Similarly, Ms Toh has rejected multiple requests for products she and her husband don’t see themselves using. 

Examples of items they have turned down include a feng shui tree and fragrances that she knows she wouldn’t use. 

Ms Toh also prefers brands that don’t dictate too much about what they can post, as she admits she does stand her ground quite a bit. 

“There are some who product-drop us, and tell you you’re free to share content organically, which means non-obligatory reviews. So those are the best type of sponsorships to receive, because we can post as and when we want, whenever we want. We don't have to be 100 per cent positive about their product and they are okay with that,” she said.

“Whereas there are certain brands who really want to fact check your caption and then you have to include a whole ton of key details. They even tell you, ‘Oh can you please don't slouch so much, can you smile more.’ So when a brand goes to that extent, then it’s not something I want to work with again in the future, because I’m not being true to my audience.”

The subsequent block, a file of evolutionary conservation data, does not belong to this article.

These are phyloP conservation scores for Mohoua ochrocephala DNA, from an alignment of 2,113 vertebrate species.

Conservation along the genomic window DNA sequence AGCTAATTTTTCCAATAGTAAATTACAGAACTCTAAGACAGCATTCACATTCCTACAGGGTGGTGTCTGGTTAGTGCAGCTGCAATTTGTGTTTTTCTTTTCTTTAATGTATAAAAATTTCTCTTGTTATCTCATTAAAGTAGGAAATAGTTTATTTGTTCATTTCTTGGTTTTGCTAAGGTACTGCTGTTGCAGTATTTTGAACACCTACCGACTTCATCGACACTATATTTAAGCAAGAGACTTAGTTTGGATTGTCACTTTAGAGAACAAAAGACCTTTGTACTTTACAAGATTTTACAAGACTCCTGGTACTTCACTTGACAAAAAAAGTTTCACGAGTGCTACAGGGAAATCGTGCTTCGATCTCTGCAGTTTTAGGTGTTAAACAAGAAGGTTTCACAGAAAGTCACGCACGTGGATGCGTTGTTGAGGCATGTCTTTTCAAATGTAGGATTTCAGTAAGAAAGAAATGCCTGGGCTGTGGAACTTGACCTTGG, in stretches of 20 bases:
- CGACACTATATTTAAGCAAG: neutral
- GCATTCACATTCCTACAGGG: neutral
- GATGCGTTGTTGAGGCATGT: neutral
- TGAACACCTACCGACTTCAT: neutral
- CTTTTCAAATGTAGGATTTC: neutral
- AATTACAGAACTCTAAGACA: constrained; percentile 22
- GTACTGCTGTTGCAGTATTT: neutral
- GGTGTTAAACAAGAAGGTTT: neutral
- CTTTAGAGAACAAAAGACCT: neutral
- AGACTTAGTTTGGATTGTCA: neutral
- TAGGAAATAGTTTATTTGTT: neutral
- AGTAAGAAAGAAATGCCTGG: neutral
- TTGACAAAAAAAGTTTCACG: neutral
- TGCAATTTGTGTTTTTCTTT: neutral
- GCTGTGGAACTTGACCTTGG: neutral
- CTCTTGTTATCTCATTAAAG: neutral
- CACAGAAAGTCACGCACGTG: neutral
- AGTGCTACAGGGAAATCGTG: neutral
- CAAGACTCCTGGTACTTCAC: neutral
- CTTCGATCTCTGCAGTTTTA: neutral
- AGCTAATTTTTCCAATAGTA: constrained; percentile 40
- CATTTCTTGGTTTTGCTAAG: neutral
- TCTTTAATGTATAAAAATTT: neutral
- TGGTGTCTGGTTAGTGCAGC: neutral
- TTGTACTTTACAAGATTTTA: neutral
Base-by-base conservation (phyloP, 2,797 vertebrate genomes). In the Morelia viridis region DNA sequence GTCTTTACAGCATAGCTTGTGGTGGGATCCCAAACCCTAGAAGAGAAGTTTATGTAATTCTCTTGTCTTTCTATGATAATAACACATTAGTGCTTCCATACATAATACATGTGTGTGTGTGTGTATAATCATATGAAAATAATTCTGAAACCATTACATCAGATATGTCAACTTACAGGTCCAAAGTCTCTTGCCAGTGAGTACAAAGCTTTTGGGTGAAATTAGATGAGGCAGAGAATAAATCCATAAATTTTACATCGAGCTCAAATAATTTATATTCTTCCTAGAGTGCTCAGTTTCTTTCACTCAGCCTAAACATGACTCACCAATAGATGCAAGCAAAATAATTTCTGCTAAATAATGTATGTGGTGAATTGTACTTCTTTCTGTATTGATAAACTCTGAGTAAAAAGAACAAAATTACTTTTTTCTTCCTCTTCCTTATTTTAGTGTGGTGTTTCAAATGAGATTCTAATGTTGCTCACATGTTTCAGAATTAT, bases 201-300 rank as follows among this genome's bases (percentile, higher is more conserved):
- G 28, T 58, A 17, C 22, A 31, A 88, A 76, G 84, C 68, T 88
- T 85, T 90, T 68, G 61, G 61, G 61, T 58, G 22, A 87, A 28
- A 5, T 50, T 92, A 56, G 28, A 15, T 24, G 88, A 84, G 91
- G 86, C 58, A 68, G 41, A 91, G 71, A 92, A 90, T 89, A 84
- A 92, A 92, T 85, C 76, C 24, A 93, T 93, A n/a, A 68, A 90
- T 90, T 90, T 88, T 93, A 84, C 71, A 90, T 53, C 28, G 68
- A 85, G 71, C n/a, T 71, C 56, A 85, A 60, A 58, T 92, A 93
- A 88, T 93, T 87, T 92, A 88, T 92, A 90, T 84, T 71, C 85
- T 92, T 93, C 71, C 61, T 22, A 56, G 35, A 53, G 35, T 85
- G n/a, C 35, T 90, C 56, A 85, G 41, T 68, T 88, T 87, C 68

The bedroom and bathroom of Geraldine Toh and her husband's home. (Photo: Instagram/ochre.home)

But for Mr Teo, whose account is more memoir than moodboard, decisions to take on sponsored content have been “a bit tough to negotiate”. 

“There is that negotiation between what the brand values and what you value. And for me, I do have a niche compared to other home owners with Instagram accounts,” he said. 

Mr Teo can also tell when brands approach him because of his follower count and not his content, or when brands don’t understand his audience demographic. So he tends to ignore these requests. 

“I tried one or two (sponsored posts), but … I think my readers can tell as well. They don’t fully resonate. So now I’m trying to be really careful about what I take on,” he admitted. 

“If it’s already something that I use or something that I want, I don’t have issues with doing a sponsored post. But I always feel like it’s falling short of some sort of ideal that I want to stay true to on that page. Ideally, (it would be) something to do with mental health, or a product that helps you take care of yourself better, improves the environment,” he added. 

“It's always a challenge to tie vacuum cleaners to how it improves your mental state. I mean, you can, but sometimes I do feel stretched.” 

Ultimately, Mr Teo remains grounded by his core motivations for beginning this journey. 

“What I’m hoping to do is to empower people to understand that home is something that you can create, wherever you are and whatever situation you’re in. And I don’t just mean at home in a physical environment, but also to be at home with yourself,” he said.

Source: CNA/gy(cy)